The solar industry is having a rough go of it early in 2018, hurt by the implementation of tariffs on solar panel imports and rising borrowing costs in the U.S. As the third biggest rooftop solar installer in the country, Vivint Solar Inc (NYSE:VSLR) isn't immune to the macro trends hitting the industry. 

Recently released first-quarter 2018 results show deterioration in some key metrics that should concern investors. Here's what I'm keeping my eye on right now. 

Worker installing solar panels on a roof.

Image source: Getty Images.

Installations are falling and costs are rising

Installations fell 11.8% in the first quarter to 40.4 megawatts (MW) as higher costs hit the industry and Vivint Solar put less emphasis on growth to focus on markets where rooftop solar has better economics due to better solar insolation or higher competing electricity costs. That may be a good strategy for now, but you can only shrink your addressable market for so long to help margins if costs are continually rising.

There's on silver bullet to bring down costs either. The cost of installation rose $0.20 sequentially to $3.15 per watt on higher costs across the board. Installation costs were up $0.08 sequentially, and non-installation costs were $1.22 per watt, the highest level since the company came public in 2014. Tariffs are part of the rise in costs, but it's clear that the cost of installing solar is going up across the board. Competitor Sunrun's costs also rose $0.21 per watt to $3.51 in the first quarter, so Vivint Solar's challenges aren't isolated, but they're a bad trend for Vivint Solar long-term. 

The entire thesis of the solar industry has been that costs are coming down, increasing the addressable market and driving growth of the entire industry. Vivint Solar is saying costs are going up and it's going to shrink its business as a result. That's going to help margins short-term, but it may not last if competitors lower their prices and if costs continue to rise Vivint Solar may need to keep cutting its addressable market to maintain margins. Ultimately, rising costs and a smaller addressable market is the opposite direction from where solar companies should be headed. 

Loan and cash sales are dropping

A big surprise is that Vivint Solar's volume of solar system sales, versus leases or power purchase agreements (PPAs), took a step back in the first quarter. System sales were just 7.2 MW, down from 11.7 MW in Q4 2017. Meanwhile, lease/PPA installations rose slightly to 33.2 MW.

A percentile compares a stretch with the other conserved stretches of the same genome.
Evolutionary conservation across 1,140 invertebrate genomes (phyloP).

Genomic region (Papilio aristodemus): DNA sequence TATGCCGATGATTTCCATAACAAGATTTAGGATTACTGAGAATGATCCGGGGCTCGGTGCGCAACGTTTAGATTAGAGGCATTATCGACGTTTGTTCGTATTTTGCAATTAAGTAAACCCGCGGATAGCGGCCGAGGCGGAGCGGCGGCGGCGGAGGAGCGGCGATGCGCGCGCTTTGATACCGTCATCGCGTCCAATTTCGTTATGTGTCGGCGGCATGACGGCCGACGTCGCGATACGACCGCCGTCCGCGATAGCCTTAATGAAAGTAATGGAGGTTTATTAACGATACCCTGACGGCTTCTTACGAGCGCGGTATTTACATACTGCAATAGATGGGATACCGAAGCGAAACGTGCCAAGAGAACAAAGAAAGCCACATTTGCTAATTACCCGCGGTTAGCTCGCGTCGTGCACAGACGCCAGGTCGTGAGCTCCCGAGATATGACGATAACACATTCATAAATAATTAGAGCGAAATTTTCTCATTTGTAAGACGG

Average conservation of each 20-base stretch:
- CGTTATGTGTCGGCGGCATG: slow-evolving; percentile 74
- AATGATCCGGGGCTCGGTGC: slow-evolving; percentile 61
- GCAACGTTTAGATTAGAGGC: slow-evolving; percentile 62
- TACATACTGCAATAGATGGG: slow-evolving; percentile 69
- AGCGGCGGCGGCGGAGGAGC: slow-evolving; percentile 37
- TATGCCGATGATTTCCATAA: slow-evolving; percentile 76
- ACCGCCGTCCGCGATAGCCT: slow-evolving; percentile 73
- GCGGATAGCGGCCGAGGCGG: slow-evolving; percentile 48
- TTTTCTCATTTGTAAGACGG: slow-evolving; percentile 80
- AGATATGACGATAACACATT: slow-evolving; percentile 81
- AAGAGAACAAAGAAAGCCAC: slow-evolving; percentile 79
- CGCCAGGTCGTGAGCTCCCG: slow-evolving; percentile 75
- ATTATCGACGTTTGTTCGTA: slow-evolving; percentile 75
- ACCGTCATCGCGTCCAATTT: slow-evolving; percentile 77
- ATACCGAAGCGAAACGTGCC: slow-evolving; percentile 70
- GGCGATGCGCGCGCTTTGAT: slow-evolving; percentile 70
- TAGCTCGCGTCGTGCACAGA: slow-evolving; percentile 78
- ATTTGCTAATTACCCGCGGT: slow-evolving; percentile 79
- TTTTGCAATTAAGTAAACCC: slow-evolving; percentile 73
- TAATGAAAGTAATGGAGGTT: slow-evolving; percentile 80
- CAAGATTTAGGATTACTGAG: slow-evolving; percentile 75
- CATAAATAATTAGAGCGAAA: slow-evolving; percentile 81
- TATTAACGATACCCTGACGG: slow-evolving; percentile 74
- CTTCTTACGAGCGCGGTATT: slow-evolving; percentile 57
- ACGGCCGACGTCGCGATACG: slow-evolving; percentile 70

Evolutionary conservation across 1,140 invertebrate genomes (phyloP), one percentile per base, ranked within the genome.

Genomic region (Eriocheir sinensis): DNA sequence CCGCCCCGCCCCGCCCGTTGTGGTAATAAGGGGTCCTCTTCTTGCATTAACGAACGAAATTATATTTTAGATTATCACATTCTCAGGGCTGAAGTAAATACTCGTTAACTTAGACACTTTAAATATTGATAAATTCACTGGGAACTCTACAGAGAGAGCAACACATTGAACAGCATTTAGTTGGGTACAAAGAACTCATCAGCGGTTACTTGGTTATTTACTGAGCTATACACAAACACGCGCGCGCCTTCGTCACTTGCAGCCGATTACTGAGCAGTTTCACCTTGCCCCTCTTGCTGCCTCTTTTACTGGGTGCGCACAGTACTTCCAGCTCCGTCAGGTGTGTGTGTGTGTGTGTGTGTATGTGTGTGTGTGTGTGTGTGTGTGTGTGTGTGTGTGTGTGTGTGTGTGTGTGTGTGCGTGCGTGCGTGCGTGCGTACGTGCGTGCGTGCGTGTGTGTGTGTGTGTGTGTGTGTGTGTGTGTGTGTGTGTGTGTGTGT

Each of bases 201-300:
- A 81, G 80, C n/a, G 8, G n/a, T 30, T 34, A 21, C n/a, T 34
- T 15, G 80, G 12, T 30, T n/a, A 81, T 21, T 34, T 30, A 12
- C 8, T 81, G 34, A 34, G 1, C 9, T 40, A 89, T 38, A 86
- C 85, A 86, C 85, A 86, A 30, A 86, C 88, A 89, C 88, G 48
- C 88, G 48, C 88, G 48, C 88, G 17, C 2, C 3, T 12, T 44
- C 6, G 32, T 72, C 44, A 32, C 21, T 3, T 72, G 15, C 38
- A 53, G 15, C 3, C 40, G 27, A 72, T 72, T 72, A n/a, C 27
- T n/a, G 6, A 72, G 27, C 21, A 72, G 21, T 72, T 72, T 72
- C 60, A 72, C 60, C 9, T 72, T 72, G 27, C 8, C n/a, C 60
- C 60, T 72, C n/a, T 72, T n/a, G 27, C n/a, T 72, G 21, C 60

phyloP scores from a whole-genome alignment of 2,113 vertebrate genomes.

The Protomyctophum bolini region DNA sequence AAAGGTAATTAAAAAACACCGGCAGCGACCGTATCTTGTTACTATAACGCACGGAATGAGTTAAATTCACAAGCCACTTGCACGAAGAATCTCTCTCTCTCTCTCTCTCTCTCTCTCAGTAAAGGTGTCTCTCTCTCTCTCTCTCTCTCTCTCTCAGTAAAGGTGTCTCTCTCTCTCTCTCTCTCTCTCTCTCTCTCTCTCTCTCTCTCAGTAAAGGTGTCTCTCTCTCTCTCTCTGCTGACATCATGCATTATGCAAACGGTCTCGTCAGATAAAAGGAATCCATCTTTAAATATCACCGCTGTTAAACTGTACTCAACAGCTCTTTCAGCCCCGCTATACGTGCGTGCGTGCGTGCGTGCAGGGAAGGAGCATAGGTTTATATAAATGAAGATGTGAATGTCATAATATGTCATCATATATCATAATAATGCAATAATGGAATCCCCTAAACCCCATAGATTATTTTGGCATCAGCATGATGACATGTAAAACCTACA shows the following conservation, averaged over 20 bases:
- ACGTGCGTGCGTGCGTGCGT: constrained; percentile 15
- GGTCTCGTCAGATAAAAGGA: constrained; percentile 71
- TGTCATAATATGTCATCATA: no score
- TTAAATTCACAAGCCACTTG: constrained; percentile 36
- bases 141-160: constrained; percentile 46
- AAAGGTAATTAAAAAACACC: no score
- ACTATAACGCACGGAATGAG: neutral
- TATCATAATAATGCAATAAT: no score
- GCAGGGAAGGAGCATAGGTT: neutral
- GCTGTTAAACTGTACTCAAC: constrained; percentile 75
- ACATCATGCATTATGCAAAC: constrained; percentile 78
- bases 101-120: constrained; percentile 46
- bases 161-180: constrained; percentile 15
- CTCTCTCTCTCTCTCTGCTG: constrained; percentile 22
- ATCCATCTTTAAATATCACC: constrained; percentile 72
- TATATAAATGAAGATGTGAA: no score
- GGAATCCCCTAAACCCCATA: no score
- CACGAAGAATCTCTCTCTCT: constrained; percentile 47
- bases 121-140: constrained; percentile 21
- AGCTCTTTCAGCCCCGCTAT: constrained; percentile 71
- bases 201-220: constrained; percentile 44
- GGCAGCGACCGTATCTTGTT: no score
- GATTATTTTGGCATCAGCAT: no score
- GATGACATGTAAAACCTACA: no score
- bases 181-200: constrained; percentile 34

Selling solar systems allows Vivint Solar to book gross margin immediately and offload the financing of projects to the homeowner or bank. Increasing lease/PPA sales will increase the company's financing needs, and it may not be a good time to do that. 

Financing is getting more expensive

There have long been two pieces of financing solar systems for Vivint Solar to deal with, and both are getting tougher for the company. The first is tax equity financing, which sells the tax credit solar systems receive, accelerated depreciation, and a small amount of cash flows to an investor. Companies buying tax equity then use these credits to lower their own taxes. The tax reform bill passed in December 2017 has lowered corporate tax rates, reducing the need for tax equity from companies like Vivint Solar. That makes financing projects a little more expensive. 

Maybe more notable is the rise in interest rates, which makes financing any remaining cash flows from solar installations more expensive. You can see that rates have risen about 50 basis points since the beginning of the year, and that'll reduce what Vivint Solar can finance in the future. 

10 Year Treasury Rate Chart

10 Year Treasury Rate data by YCharts.

Small changes in financing can be a big deal for a company like Vivint Solar. Management uses a rate of 6% (the discount rate) to calculate its current retained value of $1.296 billion. But if the discount rate goes up to 8% -- because interest rates rise or investors see residential solar assets as higher risk than they did previously --  the value is just $1.103 billion. Rising interest rates and weak tax equity demand will be big headwinds for the company long term. 

Trying to turn the ship around

Management knows there are challenges facing Vivint Solar and is making some changes to turn the business around. They're changing the compensation structure for sales people to focusing on profitable markets and adding third-party dealers to the network. The intention is to increase sales in the most profitable markets and give up sales where margins are low. However, it could take a few more quarters for the strategy to help financial results. 

For investors, there's still value on the balance sheet with an estimated $6.78 per share in net retained value. Even if the installation business is breakeven long term, there should be upside to investors with shares trading at just over $4 per share. 

Travis Hoium has no position in any of the stocks mentioned. The Motley Fool has no position in any of the stocks mentioned. The Motley Fool has a disclosure policy.